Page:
When the baker told her customers what she had seen, they all believed that the troublesome black cat was, in fact, the fortune-teller, who was a witch with the power to transform herself at will. Some were frightened by the idea, but others believed that if she had the power to change her form, she must also have the power to read the future.
And so, in the end, the shape-shifting woman may have benefited from receiving that burn!
The Black-Eyed Children of Cannock Chase
What exactly are the black-eyed children of Cannock Chase? According to legend, they are children with pale skin and completely black eyes who appear to people in the woods and on the roads. They usually ask for help or a ride home, but those who have encountered them describe a feeling of intense fear.
The first sighting of these black-eyed children was reported in the 1980s, and since then, there have been many reports of people encountering them in and around Cannock Chase. Some people believe that they are ghosts, while others think they may be aliens or some other kind of supernatural beings.
One of the most unsettling things about these encounters is the feeling of dread that people describe when they come into contact with the black-eyed children. Some people have reported feeling as though they are being hypnotized or drawn in by the children's eyes, which can reportedly cause headaches and nausea.
Some people have even reported feeling physically ill or weak after encountering black-eyed children, and some say that the children have even tried to enter their cars or homes without permission.
This urban legend stems from three very real murders. In the 1960s Raymond Morris killed three little girls on the chase, although he was only convicted of one and spent the rest of his life in prison. The three girls were Margaret Reynolds, 6, Diane Tift, 5 and Christine Derby, 5. He was only convicted of the murder of Christine Derby, although it is thought that he killed at least five children, and these are the black eyes children that wander the chase.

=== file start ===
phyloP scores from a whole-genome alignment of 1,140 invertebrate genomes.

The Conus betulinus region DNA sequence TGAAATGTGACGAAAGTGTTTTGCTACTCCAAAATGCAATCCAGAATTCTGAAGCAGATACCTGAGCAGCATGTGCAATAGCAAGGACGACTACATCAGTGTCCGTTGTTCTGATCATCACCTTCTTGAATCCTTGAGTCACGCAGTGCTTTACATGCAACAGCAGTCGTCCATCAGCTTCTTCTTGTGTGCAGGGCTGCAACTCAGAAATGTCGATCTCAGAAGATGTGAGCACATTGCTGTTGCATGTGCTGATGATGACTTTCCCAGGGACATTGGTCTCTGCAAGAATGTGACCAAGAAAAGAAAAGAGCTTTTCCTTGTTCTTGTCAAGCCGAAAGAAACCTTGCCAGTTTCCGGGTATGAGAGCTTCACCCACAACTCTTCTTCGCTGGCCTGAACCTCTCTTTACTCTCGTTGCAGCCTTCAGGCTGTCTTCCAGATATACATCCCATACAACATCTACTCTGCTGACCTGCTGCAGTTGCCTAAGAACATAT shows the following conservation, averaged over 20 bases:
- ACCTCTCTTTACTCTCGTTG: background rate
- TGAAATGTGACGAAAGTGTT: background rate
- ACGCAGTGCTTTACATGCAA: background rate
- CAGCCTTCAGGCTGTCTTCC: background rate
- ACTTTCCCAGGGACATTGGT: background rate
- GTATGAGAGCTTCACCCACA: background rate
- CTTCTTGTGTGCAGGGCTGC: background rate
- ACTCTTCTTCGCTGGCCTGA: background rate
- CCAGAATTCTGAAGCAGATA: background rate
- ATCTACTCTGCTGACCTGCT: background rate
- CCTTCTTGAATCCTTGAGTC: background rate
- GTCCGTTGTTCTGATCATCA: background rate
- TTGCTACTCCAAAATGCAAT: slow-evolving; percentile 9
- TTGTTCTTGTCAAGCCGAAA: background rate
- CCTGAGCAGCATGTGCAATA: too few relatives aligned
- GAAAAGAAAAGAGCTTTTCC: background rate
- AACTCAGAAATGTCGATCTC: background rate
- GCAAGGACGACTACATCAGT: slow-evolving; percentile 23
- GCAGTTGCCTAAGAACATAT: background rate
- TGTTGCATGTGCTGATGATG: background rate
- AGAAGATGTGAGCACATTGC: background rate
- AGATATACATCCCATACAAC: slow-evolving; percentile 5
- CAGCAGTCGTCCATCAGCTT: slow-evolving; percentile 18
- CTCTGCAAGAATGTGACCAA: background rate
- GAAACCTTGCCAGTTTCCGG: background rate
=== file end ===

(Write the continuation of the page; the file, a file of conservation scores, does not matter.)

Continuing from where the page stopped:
The Saracens of Biddulph Moor
The legend goes that the people of Biddulph Moor, in Staffordshire, are descendants of a group of Saracen Stonemasons brought to the area by a man named Orm of Biddulph in the 13th century. It is said that Orm brought back seven Saracen Stonemasons, and their descendants became the Bailey family, known for their exotic dark features and unique dialect.
St. Laurence's Church in Biddulph is believed to have been founded by Orm, and some claim that there is an Eastern influence in its construction, which may be due to the Saracen Stonemasons who worked on it. There's also a strange font in nearby St. Mary's Church, which is said to have originally come from Palestine. If true, this would certainly strengthen the legend.
The first written reference to the story appeared in Sleigh's "A History of the ancient parish of Leek" in 1862. It tells the tale of a Knight Crusader who brought a Paynim, or Saracen, back to his estate. The Paynim married an English woman, and their descendants are said to be the present-day Biddulph Moor people. However, some dispute this story.
In 1909, a woman named S. Burne visited the Biddulph Moor people and described them as having "oval faces, brown ruddy complexions, and hair in shades of auburn." Burne claimed that they were descended from twelve Saracen captives brought back by the Lord of Knypersley, Orm, from the third Crusade. Burne also suggested that they may have been Gypsies, adding yet another variation to the legend.
Some believe that St. Laurence's Church has a connection to the Knights Templar, due to the presence of stone coffin lids with a sword and cross on them. However, others dispute this, claiming that the coffin lids are of a Norman style.
The story of Ned, also known as Sauntering Ned, is a popular tale from the Staffordshire potteries, which has been told many times with slight variations. Ned was a man who preferred the outdoors to work in a factory or warehouse, so he decided to leave the potteries and go travelling to sell pots, plates, and bowls.
However, he soon found that he needed to work every day to make enough money to get by, so he travelled all over the county to sell his wares. He became well-known for idly walking along with his donkey and small cart, gaining the name Sauntering Ned.
To deter any robbers while travelling in the darkness, Ned attached a chain to the donkey's back leg to make a chilling sound, and he made a fearsome head-dress for the donkey using horns he had acquired from his market visits. He only used this costume on his night journeys and kept it hidden in a sack on his cart.